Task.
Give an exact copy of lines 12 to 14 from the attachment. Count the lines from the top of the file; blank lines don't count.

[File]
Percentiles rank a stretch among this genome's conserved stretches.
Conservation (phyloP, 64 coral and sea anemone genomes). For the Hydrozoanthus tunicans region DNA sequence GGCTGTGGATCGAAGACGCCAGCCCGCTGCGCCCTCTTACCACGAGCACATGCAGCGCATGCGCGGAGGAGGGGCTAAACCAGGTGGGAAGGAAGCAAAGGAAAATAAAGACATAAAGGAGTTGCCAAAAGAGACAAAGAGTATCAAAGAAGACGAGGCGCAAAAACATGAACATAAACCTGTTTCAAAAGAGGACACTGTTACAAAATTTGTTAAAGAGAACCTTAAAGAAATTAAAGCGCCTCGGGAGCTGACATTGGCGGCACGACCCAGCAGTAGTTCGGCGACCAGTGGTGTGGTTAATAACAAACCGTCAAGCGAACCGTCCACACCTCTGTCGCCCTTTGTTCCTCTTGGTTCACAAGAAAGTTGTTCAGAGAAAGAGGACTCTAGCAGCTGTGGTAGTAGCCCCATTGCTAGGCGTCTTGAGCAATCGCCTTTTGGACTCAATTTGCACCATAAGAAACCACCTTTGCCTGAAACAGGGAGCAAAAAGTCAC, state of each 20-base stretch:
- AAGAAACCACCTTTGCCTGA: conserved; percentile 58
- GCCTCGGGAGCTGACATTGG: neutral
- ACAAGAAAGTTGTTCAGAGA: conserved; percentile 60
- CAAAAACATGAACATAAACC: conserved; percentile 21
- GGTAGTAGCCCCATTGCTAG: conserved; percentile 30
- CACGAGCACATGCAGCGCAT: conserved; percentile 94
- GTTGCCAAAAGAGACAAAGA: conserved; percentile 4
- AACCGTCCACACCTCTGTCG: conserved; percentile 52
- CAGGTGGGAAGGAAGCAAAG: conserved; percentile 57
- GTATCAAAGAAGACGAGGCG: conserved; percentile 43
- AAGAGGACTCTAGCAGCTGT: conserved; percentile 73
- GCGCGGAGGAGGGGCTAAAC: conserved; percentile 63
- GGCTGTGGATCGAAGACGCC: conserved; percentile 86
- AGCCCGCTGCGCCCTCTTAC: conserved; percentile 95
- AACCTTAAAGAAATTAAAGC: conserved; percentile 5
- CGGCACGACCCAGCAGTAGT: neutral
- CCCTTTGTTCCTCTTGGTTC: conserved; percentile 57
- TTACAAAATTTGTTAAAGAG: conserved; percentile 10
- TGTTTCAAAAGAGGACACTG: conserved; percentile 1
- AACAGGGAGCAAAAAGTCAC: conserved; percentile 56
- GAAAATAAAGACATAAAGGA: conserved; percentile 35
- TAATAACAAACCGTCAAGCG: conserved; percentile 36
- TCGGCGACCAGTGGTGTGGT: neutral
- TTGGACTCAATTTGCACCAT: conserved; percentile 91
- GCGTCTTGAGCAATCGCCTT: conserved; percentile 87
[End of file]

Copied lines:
- GTATCAAAGAAGACGAGGCG: conserved; percentile 43
- AAGAGGACTCTAGCAGCTGT: conserved; percentile 73
- GCGCGGAGGAGGGGCTAAAC: conserved; percentile 63